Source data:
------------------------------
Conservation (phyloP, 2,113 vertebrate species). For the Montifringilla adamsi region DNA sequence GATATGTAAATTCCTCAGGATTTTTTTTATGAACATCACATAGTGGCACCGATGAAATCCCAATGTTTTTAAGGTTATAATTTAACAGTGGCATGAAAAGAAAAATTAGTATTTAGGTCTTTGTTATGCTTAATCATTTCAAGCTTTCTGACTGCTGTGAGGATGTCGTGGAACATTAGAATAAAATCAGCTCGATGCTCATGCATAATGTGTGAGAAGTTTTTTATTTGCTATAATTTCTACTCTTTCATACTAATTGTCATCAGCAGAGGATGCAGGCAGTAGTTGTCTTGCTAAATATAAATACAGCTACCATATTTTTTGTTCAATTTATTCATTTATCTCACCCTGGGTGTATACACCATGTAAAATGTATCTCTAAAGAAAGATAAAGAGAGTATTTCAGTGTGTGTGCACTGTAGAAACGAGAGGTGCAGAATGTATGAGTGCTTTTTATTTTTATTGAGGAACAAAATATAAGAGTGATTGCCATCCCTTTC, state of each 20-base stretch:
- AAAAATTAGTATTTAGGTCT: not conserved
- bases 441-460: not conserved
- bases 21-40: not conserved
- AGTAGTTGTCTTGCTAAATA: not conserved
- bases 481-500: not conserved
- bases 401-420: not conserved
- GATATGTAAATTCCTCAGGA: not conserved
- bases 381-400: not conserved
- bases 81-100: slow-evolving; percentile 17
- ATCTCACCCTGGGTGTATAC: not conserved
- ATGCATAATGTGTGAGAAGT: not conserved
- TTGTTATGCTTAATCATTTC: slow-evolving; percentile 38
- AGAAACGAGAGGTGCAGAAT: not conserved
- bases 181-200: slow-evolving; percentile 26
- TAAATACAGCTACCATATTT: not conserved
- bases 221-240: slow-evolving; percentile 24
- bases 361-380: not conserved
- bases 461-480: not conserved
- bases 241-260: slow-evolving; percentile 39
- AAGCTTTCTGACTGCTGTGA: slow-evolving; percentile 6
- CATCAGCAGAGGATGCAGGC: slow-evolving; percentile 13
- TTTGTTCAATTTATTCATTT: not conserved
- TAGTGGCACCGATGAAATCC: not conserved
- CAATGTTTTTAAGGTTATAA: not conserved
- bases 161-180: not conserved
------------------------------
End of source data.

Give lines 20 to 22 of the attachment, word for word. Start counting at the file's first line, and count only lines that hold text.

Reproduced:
- bases 241-260: slow-evolving; percentile 39
- AAGCTTTCTGACTGCTGTGA: slow-evolving; percentile 6
- CATCAGCAGAGGATGCAGGC: slow-evolving; percentile 13